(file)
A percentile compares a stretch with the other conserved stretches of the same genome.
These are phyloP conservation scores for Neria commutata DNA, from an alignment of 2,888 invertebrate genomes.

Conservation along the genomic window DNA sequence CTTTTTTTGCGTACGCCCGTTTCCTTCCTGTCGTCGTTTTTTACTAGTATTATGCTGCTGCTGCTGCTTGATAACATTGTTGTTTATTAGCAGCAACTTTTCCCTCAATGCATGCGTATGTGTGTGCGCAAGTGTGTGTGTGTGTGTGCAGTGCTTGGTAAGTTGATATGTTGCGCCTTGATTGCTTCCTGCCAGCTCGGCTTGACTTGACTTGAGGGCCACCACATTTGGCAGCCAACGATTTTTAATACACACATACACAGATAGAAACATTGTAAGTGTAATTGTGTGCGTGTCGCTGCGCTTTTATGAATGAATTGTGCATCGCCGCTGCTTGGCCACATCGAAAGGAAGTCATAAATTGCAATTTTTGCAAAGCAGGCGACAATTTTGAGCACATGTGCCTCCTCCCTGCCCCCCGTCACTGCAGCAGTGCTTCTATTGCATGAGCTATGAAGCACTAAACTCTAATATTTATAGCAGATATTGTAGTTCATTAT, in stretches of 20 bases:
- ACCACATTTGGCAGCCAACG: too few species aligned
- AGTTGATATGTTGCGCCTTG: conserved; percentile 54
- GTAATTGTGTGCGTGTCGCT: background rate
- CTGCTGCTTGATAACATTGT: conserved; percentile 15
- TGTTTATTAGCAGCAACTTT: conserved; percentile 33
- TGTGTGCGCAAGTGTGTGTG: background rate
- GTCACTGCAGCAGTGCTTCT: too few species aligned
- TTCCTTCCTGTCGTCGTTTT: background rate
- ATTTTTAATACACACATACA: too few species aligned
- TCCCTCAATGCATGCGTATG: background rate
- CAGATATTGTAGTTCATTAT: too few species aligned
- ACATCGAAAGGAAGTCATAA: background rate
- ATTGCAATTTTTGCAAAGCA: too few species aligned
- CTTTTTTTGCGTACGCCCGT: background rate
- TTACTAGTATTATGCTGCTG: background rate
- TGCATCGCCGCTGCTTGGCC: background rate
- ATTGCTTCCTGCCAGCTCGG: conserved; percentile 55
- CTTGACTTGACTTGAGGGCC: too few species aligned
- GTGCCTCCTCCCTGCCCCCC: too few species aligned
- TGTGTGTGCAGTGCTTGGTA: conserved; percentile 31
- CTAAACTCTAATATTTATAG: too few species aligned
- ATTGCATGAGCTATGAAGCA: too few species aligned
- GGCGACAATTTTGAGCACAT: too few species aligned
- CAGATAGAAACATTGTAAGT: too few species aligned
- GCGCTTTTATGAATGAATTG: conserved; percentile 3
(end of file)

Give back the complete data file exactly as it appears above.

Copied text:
A percentile compares a stretch with the other conserved stretches of the same genome.
These are phyloP conservation scores for Neria commutata DNA, from an alignment of 2,888 invertebrate genomes.

Conservation along the genomic window DNA sequence CTTTTTTTGCGTACGCCCGTTTCCTTCCTGTCGTCGTTTTTTACTAGTATTATGCTGCTGCTGCTGCTTGATAACATTGTTGTTTATTAGCAGCAACTTTTCCCTCAATGCATGCGTATGTGTGTGCGCAAGTGTGTGTGTGTGTGTGCAGTGCTTGGTAAGTTGATATGTTGCGCCTTGATTGCTTCCTGCCAGCTCGGCTTGACTTGACTTGAGGGCCACCACATTTGGCAGCCAACGATTTTTAATACACACATACACAGATAGAAACATTGTAAGTGTAATTGTGTGCGTGTCGCTGCGCTTTTATGAATGAATTGTGCATCGCCGCTGCTTGGCCACATCGAAAGGAAGTCATAAATTGCAATTTTTGCAAAGCAGGCGACAATTTTGAGCACATGTGCCTCCTCCCTGCCCCCCGTCACTGCAGCAGTGCTTCTATTGCATGAGCTATGAAGCACTAAACTCTAATATTTATAGCAGATATTGTAGTTCATTAT, in stretches of 20 bases:
- ACCACATTTGGCAGCCAACG: too few species aligned
- AGTTGATATGTTGCGCCTTG: conserved; percentile 54
- GTAATTGTGTGCGTGTCGCT: background rate
- CTGCTGCTTGATAACATTGT: conserved; percentile 15
- TGTTTATTAGCAGCAACTTT: conserved; percentile 33
- TGTGTGCGCAAGTGTGTGTG: background rate
- GTCACTGCAGCAGTGCTTCT: too few species aligned
- TTCCTTCCTGTCGTCGTTTT: background rate
- ATTTTTAATACACACATACA: too few species aligned
- TCCCTCAATGCATGCGTATG: background rate
- CAGATATTGTAGTTCATTAT: too few species aligned
- ACATCGAAAGGAAGTCATAA: background rate
- ATTGCAATTTTTGCAAAGCA: too few species aligned
- CTTTTTTTGCGTACGCCCGT: background rate
- TTACTAGTATTATGCTGCTG: background rate
- TGCATCGCCGCTGCTTGGCC: background rate
- ATTGCTTCCTGCCAGCTCGG: conserved; percentile 55
- CTTGACTTGACTTGAGGGCC: too few species aligned
- GTGCCTCCTCCCTGCCCCCC: too few species aligned
- TGTGTGTGCAGTGCTTGGTA: conserved; percentile 31
- CTAAACTCTAATATTTATAG: too few species aligned
- ATTGCATGAGCTATGAAGCA: too few species aligned
- GGCGACAATTTTGAGCACAT: too few species aligned
- CAGATAGAAACATTGTAAGT: too few species aligned
- GCGCTTTTATGAATGAATTG: conserved; percentile 3